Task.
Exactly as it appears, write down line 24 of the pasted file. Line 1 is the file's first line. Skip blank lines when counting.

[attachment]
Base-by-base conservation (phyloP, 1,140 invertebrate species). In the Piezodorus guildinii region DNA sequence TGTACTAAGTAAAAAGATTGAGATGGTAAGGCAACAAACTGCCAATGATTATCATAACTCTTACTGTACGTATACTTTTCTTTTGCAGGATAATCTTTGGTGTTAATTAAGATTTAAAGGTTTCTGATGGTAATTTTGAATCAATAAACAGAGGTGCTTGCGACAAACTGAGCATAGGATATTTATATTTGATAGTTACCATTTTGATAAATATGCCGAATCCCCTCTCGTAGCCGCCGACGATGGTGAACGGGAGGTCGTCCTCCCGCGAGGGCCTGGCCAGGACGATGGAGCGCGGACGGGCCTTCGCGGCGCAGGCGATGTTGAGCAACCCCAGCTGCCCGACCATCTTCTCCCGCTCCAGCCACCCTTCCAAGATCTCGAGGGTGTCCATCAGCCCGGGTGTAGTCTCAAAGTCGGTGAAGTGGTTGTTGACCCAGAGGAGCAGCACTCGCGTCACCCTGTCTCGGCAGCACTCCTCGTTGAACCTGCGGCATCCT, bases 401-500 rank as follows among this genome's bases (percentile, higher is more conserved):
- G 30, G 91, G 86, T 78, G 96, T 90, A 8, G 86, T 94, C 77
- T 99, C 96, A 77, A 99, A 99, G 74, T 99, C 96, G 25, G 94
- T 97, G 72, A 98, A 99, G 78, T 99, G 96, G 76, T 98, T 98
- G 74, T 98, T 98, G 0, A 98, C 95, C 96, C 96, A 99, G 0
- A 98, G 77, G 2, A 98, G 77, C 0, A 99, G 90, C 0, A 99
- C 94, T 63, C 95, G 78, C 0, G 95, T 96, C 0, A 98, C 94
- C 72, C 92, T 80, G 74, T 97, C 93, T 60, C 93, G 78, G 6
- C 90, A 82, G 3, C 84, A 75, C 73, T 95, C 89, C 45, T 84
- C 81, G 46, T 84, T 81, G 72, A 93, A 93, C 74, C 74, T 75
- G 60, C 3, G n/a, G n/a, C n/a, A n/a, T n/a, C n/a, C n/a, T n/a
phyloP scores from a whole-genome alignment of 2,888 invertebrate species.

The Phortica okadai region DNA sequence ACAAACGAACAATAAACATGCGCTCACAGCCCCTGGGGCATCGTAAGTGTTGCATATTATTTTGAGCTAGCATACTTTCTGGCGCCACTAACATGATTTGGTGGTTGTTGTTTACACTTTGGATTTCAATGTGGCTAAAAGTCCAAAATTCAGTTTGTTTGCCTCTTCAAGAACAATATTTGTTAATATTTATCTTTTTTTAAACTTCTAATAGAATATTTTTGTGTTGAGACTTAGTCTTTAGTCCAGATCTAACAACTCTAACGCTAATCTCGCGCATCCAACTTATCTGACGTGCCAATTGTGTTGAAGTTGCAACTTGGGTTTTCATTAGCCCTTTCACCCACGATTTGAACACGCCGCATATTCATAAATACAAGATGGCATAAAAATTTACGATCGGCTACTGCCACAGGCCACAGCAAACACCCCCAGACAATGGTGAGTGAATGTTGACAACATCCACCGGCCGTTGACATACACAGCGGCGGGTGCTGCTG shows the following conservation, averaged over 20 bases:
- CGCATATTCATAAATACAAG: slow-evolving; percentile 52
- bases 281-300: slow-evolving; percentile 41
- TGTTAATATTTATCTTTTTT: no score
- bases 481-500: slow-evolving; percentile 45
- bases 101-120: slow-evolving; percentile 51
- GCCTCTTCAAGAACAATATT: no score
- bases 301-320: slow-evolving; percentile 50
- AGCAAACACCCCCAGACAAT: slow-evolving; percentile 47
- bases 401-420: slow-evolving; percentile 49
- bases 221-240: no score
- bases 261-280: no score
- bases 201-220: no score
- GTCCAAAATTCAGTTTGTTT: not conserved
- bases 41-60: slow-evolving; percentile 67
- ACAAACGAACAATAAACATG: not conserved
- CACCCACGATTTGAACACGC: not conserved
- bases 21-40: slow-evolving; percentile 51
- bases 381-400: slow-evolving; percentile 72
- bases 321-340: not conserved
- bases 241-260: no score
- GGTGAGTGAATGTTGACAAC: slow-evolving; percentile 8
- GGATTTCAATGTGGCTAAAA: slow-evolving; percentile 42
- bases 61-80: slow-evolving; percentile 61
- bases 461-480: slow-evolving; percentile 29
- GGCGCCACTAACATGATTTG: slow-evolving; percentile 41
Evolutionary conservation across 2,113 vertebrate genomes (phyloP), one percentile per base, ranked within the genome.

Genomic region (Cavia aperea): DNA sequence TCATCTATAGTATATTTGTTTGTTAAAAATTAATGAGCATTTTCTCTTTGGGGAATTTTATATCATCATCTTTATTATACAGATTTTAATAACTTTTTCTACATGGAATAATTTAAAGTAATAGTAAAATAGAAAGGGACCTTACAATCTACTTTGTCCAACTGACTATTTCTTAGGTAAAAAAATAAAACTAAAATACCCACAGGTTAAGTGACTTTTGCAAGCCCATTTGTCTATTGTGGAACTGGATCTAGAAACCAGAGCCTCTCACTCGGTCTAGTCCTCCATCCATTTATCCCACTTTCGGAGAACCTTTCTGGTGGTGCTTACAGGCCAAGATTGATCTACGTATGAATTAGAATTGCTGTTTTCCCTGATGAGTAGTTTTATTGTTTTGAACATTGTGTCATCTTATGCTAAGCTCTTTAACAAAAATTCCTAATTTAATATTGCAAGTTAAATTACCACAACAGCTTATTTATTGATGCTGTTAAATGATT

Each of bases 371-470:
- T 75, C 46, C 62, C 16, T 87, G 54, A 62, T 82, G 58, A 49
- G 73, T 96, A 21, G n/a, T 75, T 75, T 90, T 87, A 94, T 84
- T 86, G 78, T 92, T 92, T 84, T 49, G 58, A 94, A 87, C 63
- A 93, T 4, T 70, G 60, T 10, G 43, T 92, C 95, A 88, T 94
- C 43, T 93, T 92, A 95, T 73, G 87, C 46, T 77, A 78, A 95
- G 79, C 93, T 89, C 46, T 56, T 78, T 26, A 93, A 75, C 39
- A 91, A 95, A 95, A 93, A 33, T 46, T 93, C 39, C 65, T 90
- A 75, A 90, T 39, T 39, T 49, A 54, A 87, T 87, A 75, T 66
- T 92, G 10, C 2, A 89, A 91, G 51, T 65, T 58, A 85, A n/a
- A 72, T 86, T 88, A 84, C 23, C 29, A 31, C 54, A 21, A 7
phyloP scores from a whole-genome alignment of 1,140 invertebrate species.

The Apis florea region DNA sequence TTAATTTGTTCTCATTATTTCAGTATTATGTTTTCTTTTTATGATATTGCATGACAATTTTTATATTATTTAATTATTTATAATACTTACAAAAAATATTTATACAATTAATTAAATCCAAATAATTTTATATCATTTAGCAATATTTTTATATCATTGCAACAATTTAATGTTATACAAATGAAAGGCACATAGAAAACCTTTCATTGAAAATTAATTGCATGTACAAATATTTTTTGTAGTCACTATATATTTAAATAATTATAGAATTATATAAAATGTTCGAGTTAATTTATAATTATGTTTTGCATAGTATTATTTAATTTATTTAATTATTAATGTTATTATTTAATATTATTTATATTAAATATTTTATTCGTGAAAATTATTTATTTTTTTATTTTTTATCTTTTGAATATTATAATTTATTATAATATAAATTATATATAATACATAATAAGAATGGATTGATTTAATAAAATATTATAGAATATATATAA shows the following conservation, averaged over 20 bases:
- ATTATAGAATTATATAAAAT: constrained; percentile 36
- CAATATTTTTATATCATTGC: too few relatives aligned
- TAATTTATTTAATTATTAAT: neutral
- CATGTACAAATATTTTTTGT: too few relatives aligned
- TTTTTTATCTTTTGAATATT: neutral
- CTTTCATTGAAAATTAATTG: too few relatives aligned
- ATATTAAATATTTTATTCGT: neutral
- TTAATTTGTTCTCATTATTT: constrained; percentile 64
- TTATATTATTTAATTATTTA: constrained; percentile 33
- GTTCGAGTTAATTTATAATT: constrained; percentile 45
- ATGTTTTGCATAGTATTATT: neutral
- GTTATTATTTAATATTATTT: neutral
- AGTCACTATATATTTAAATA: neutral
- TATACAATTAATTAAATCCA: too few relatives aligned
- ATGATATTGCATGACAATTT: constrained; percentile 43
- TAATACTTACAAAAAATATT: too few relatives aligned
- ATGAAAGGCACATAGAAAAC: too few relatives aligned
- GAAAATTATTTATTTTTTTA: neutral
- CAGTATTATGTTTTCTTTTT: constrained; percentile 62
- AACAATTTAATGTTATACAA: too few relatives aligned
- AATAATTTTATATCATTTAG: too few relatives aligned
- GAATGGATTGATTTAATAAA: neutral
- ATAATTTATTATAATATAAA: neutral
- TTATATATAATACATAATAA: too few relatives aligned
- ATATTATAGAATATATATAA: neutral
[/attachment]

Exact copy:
- bases 261-280: no score